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Arsene Lupin

5. A Letter From Lupin
The Duke stood for a while staring thoughtfully at the door through which Sonia had passed, a
faint smile playing round his lips. He crossed the hall to the Chippendale bureau, took a
cigarette from a box which stood on the ledge of it, beside the morocco case which held the
pendant, lighted it, and went slowly out on to the terrace. He crossed it slowly, paused for a
moment on the edge of it, and looked across the stretch of country with musing eyes, which
saw nothing of its beauty. Then he turned to the right, went down a flight of steps to the lower
terrace, crossed the lawn, and took a narrow path which led into the heart of a shrubbery of tall
deodoras. In the middle of it he came to one of those old stone benches, moss-covered and
weather-stained, which adorn the gardens of so many French chateaux. It faced a marble basin
from which rose the slender column of a pattering fountain. The figure of a Cupid danced
joyously on a tall pedestal to the right of the basin. The Duke sat down on the bench, and was
still, with that rare stillness which only comes of nerves in perfect harmony, his brow knitted in
careful thought. Now and again the frown cleared from his face, and his intent features relaxed
into a faint smile, a smile of pleasant memory. Once he rose, walked round the fountains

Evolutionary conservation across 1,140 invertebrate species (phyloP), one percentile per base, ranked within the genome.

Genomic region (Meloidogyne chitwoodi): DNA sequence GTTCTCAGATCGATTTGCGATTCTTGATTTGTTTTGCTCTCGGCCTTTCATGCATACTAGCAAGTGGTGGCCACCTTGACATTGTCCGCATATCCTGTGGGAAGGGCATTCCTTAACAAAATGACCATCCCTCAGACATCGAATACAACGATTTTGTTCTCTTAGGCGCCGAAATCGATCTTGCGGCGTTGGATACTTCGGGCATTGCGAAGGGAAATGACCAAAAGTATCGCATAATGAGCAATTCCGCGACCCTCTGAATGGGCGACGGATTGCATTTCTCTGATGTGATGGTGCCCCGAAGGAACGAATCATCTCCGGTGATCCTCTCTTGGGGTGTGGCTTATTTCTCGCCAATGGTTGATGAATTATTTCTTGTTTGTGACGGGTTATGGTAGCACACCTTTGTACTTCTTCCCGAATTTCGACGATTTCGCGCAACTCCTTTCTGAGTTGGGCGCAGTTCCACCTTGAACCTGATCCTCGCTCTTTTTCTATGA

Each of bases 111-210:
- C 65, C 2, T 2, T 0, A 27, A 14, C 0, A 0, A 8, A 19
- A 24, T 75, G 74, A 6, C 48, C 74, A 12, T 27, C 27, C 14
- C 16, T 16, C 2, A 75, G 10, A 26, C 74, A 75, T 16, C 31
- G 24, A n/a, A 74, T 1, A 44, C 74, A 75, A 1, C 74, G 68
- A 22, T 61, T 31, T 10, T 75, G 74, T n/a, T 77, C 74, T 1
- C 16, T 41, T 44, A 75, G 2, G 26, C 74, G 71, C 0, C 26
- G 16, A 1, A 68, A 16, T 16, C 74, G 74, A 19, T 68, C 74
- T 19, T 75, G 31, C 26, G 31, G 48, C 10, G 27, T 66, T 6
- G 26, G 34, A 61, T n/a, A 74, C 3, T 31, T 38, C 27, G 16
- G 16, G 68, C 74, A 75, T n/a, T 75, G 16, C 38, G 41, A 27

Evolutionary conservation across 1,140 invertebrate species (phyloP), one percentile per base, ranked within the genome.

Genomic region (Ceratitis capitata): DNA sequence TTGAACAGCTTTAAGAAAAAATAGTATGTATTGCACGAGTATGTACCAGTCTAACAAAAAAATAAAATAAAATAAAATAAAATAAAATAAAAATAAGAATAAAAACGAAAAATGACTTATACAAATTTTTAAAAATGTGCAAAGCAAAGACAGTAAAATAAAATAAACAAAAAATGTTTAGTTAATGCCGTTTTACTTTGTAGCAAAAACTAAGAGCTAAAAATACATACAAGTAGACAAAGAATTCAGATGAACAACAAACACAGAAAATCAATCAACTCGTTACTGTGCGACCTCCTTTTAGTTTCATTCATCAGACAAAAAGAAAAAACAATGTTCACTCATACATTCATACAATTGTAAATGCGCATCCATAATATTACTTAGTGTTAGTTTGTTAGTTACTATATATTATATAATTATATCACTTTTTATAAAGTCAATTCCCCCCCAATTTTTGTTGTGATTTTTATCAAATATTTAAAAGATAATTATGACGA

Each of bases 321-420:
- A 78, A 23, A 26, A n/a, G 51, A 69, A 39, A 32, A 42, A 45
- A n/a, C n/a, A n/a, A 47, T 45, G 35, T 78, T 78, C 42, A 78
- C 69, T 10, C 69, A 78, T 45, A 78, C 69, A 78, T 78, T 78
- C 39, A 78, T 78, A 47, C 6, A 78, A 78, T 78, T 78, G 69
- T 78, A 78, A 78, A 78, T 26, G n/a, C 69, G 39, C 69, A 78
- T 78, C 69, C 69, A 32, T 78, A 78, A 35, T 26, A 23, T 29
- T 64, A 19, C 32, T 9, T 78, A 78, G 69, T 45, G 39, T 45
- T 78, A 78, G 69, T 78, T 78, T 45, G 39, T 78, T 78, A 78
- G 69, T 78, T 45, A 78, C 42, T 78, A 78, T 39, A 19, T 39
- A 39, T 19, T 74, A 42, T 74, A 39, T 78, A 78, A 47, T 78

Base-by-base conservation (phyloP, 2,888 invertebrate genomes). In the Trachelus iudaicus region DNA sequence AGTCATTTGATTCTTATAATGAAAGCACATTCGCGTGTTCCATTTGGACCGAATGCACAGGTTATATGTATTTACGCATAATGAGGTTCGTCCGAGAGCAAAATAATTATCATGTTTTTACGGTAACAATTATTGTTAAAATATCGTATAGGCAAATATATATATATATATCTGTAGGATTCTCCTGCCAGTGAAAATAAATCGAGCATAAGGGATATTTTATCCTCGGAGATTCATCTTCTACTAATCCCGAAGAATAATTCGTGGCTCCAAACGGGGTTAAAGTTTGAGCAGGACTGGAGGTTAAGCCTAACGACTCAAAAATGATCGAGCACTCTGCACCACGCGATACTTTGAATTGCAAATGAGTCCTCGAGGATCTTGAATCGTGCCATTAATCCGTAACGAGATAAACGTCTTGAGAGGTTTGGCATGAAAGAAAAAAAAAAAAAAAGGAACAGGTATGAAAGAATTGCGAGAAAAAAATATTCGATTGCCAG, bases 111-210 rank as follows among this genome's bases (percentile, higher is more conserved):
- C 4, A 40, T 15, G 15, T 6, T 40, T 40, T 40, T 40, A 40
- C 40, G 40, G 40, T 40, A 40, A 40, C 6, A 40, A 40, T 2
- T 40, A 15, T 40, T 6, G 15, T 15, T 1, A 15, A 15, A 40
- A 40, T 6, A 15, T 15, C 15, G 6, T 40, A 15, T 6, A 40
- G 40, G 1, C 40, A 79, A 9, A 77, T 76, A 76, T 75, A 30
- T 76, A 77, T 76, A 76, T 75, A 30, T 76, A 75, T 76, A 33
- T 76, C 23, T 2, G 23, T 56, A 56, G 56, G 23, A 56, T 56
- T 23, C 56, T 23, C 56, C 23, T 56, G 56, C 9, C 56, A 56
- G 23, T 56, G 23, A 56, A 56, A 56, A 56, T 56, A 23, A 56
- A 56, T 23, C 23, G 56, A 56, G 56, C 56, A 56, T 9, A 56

frowning, came back to the bench, and sat down again. The early September dusk was upon
him when at last he rose and with quick steps took his way through the shrubbery, with the air
of a man whose mind, for good or ill, was at last made up.
When he came on to the upper terrace his eyes fell on a group which stood at the further
corner, near the entrance of the chateau, and he sauntered slowly up to it.
In the middle of it stood M. Gournay-Martin, a big, round, flabby hulk of a man. He was nearly
as red in the face as M. Charolais; and he looked a great deal redder owing to the extreme
whiteness of the whiskers which stuck out on either side of his vast expanse of cheek. As he
came up, it struck the Duke as rather odd that he should have the Charolais eyes, set close
together; any one who did not know that they were strangers to one another might have thought
it a family likeness.
The millionaire was waving his hands and roaring after the manner of a man who has
cultivated the art of brow-beating those with whom he does business; and as the Duke neared
the group, he caught the words:
"No; that's the lowest I'll take. Take it or leave it. You can say Yes, or you can say Good-bye;
and I don't care a hang which."
"It's very dear," said M. Charolais, in a mournful tone.
"Dear!" roared M. Gournay-Martin. "I should like to see any one else sell a hundred horse-
power car for eight hundred pounds. Why, my good sir, you're having me!"
"No, no," protested M. Charolais feebly.
"I tell you you're having me," roared M. Gournay-Martin. "I'm letting you have a magnificent
car for which I paid thirteen hundred pounds for eight hundred! It's scandalous the way you've
beaten me down!"
"No, no," protested M. Charolais.
He seemed frightened out of his life by the vehemence of the big man.
"You wait till you've seen how it goes," said M. Gournay-Martin.
"Eight hundred is very dear," said M. Charolais.
 
 
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